Many Children Displaced After Gulf Coast Hurricanes Facing Health Problems

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Many of the children displaced after Hurricanes Katrina and Rita have serious mental and other health conditions, according to a report released on Monday by the Children's Health Fund, USA Today reports (Jervis, USA Today, 11/24). An estimated 163,000 children were displaced after the Gulf Coast storms of 2005, according to the U.S. Census Bureau. More than half of the children were from Louisiana, mostly from New Orleans Parish, and they also were disproportionately black and poor, the New York Daily News reports.

The study, led by Irwin Redlener, a professor at Columbia University's Mailman School of Public Health and director of the university's National Center for Disaster Preparedness, examined medical data of 261 children who had lived for several years in government-issued trailers after the hurricanes. The trailers later were found to have high levels of formaldehyde (Kennedy, New York Daily News, 11/23). The children received treatment from a Children's Health Fund mobile medical clinic in Baton Rouge (USA Today, 11/24).

According to the study:

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* 41% of children treated at the clinic who were younger than age four had iron deficiency anemia;
* 42% had a respiratory allergy or infection;
* One-third of the children had impaired hearing or vision (Kennedy, New York Daily News, 11/23);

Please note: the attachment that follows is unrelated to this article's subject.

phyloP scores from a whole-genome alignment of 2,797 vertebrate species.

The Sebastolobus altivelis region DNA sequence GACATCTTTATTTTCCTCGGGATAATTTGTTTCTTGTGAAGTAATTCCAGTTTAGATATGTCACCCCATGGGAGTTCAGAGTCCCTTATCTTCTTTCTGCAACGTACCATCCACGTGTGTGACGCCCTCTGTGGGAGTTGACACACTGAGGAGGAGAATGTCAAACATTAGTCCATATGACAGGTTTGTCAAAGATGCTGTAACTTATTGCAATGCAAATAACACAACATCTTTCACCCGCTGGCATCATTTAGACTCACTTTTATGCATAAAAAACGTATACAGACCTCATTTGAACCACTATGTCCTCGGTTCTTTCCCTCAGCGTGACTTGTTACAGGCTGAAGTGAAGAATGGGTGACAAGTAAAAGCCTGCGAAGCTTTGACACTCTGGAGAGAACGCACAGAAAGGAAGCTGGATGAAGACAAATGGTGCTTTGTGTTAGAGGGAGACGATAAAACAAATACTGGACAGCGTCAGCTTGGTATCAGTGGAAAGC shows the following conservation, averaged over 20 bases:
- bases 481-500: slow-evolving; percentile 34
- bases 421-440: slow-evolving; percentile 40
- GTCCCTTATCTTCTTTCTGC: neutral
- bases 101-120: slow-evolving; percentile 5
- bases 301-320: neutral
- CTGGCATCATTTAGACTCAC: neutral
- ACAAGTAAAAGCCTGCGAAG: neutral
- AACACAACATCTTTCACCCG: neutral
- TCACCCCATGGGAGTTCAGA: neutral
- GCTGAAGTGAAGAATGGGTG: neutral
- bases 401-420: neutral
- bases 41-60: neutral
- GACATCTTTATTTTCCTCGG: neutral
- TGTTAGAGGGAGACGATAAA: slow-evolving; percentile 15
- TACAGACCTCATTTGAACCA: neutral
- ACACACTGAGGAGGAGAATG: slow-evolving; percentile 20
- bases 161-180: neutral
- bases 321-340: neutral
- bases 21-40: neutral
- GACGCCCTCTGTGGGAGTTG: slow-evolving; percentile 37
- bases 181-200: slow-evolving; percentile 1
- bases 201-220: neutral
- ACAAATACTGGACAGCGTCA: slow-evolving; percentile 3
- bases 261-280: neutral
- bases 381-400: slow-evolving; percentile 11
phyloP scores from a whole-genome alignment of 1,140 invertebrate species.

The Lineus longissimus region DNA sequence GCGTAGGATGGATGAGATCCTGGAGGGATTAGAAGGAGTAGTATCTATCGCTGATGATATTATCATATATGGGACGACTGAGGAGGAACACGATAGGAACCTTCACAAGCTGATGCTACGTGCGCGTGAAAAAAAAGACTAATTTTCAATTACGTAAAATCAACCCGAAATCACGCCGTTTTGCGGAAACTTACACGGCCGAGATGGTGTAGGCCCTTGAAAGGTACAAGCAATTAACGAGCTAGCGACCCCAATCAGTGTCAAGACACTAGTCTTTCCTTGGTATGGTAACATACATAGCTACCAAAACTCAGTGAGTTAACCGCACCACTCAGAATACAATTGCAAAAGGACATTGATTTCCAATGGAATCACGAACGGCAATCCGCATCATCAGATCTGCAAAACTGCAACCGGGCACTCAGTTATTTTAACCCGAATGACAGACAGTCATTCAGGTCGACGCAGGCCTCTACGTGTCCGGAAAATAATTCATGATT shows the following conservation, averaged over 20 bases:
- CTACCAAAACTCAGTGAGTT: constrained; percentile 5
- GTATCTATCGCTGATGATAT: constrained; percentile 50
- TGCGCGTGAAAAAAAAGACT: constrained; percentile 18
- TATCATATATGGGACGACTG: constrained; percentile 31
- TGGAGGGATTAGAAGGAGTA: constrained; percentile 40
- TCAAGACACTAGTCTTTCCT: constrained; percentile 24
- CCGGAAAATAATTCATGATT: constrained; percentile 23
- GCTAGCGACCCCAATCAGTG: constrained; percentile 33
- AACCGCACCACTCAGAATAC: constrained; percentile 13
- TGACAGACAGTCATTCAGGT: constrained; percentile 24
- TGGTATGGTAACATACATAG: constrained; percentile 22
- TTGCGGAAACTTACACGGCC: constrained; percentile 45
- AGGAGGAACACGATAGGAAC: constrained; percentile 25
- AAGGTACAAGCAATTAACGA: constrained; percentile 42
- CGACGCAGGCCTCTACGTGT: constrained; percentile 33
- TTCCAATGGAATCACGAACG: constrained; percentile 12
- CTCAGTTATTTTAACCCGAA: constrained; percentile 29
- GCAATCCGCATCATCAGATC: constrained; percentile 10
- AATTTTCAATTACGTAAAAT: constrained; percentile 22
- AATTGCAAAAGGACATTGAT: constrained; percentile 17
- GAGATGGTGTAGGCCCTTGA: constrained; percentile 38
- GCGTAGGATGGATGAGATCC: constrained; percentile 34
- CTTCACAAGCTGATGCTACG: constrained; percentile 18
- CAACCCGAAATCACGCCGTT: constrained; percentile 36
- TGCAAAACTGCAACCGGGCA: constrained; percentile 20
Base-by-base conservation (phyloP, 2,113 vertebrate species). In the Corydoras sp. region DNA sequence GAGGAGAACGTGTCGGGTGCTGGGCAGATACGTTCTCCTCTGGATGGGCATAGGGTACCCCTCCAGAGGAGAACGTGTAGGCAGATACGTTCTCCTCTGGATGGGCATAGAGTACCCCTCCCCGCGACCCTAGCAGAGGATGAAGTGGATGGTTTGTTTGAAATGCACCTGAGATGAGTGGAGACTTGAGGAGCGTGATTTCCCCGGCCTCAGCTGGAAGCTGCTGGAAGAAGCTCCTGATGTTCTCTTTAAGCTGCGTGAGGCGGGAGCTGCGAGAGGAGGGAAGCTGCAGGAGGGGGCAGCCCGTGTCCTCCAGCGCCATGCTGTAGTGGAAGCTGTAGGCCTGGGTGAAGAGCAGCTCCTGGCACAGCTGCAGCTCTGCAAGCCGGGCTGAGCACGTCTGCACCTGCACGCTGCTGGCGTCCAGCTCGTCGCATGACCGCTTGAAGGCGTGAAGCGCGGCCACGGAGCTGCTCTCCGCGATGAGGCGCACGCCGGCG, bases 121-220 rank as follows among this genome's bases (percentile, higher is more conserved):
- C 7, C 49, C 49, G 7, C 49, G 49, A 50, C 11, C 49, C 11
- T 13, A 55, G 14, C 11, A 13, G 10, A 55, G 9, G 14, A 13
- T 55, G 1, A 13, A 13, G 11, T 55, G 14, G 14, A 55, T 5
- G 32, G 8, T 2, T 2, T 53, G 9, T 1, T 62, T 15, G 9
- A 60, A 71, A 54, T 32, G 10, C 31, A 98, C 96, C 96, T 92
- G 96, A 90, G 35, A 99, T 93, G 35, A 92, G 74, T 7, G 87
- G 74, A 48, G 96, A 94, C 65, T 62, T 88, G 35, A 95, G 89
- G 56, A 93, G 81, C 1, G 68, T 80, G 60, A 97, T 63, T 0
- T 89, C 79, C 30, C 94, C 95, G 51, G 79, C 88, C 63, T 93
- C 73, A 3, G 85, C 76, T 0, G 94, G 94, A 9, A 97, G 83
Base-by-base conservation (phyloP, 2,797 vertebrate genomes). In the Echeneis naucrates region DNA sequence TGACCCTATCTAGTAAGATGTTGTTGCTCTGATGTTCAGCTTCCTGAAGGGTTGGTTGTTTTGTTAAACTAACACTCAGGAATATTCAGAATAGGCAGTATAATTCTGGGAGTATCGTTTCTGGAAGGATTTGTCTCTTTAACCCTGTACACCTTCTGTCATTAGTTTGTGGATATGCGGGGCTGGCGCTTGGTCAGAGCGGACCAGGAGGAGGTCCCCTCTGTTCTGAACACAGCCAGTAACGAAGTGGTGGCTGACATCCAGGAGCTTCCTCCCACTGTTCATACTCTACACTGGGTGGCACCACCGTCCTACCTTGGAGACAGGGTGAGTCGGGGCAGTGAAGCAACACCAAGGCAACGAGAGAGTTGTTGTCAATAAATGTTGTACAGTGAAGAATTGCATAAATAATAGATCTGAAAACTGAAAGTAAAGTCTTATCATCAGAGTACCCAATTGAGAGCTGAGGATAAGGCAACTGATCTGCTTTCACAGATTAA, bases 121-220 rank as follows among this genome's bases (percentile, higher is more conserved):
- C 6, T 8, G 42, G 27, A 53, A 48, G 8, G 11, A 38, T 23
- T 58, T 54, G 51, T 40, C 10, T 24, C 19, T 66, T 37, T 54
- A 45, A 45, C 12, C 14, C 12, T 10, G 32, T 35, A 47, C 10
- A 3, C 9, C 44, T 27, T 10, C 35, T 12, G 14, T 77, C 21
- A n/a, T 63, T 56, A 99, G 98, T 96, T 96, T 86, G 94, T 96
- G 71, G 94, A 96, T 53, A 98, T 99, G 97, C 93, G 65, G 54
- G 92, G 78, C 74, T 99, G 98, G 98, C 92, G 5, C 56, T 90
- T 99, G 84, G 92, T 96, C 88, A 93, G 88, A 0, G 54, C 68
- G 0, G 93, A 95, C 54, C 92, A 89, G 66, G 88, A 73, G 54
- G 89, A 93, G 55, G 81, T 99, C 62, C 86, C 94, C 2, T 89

* 55% of elementary-school-aged children had a behavior or learning problem;
* 42% of had hay fever, and/or upper respiratory infections; and
* 24% had a cluster of upper respiratory, allergic and skin ailments.

Heidi Sinclair, a Baton Rouge pediatrician who helped run the Children's Health Fund clinic in the city, said the iron deficiency readings were so consistently high when testing, she thought the machines were malfunctioning.

Redlener said that the children included in the study are mostly likely among the sickest of the estimated 30,000 children living in trailers and temporary housing along the Gulf Coast. He said that many other displaced children could be experiencing the same health problems (USA Today, 11/24).

He recommended that a "child health task force" be created to track and monitor the health of displaced children in order to provide them with needed medical care (New York Daily News, 11/23).

Reprinted with permission from kaisernetwork.org. You can view the entire Kaiser Weekly Health Disparities Report, search the archives, and sign up for email delivery at kaisernetwork.org/email . The Kaiser Weekly Health Disparities Report is published for kaisernetwork.org, a free service of The Henry J. Kaiser Family Foundation. © 2007 Advisory Board Company and Kaiser Family Foundation. All rights reserved.

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